A Thousand Words
Rembrandt van Rijn's Self-Portrait as the Apostle Paul
For a prolific but not always moneyed artist like Rembrandt, it was natural to turn to the self-portrait as a means of expression: his model was always close at hand and could be summoned into service as long as the painter could afford a mirror. The most self-conscious of artists, Rembrandt painted himself many times—as a boy mugging at the mirror, as a successful young bravo, as a melancholic middle-aged man, and as a dotard. But to portray himself as an apostle? Surely this one is worthy of a little further investigation.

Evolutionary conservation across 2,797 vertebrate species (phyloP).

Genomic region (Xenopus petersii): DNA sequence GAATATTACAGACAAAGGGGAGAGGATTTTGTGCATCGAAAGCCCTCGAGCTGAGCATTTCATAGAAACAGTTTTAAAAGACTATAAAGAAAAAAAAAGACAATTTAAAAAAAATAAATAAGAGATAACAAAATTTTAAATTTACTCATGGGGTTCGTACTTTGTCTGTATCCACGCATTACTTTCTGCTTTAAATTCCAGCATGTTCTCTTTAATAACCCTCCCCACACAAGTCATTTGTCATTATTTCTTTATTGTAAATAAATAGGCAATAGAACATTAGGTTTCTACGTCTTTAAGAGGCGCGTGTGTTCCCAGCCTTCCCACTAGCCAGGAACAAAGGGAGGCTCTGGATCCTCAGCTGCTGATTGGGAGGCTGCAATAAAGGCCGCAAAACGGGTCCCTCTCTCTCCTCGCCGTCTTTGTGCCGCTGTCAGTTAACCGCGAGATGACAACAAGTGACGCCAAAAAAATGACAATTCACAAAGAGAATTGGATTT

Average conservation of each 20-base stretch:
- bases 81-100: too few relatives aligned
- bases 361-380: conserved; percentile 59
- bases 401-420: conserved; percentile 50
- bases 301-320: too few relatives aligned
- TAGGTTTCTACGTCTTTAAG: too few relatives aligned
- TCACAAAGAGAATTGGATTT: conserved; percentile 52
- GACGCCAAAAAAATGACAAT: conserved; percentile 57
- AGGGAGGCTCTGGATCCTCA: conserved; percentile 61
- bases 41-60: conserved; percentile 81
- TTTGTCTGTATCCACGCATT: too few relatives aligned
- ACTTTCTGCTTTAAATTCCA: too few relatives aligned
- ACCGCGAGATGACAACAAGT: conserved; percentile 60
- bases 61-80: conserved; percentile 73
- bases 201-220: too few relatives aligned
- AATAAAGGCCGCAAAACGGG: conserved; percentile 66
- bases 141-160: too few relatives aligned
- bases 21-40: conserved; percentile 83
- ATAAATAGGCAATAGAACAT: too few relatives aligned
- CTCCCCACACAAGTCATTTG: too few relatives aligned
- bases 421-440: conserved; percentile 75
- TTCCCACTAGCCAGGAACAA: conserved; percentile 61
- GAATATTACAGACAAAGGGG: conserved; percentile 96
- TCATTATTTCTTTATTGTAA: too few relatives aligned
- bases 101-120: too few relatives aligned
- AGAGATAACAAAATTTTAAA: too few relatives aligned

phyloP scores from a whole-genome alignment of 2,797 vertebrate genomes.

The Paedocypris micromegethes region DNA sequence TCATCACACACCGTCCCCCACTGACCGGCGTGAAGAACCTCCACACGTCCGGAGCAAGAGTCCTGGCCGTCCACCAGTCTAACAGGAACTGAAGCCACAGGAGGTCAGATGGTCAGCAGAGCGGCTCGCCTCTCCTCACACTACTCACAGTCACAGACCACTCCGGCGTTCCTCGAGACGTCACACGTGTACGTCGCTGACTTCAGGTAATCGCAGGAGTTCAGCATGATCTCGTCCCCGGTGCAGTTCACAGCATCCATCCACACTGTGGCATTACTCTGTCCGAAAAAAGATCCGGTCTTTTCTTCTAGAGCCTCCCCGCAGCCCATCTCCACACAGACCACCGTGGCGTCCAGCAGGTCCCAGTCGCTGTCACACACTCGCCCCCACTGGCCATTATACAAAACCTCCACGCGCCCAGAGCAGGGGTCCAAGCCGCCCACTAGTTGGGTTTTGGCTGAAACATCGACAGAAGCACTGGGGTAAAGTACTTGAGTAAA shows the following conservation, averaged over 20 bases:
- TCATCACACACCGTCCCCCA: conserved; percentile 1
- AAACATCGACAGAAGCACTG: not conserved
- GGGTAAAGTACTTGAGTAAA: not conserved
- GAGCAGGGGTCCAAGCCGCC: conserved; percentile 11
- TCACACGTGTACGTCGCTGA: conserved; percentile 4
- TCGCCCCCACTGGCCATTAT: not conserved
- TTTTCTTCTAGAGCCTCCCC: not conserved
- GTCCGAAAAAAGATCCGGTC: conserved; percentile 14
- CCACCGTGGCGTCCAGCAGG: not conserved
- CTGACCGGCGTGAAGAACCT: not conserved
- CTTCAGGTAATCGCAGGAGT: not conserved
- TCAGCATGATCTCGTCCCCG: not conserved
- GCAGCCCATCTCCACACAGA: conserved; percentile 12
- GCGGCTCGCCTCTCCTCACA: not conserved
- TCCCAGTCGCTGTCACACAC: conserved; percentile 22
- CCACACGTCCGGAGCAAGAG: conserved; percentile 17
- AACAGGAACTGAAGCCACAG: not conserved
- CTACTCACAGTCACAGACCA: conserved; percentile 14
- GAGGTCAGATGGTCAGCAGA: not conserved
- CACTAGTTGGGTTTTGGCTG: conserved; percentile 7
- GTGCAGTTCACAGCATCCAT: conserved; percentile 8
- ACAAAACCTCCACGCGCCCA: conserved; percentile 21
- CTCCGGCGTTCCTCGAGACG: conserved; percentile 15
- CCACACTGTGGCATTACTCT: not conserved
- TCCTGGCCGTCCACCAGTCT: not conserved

In the seventeenth century, a portrait subject was often . . .
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Mary Elizabeth Podles is the retired curator of Renaissance and Baroque art at the Walters Art Museum in Baltimore, Maryland. She and her husband Leon, a Touchstone senior editor, have six children and live in Baltimore, Maryland.
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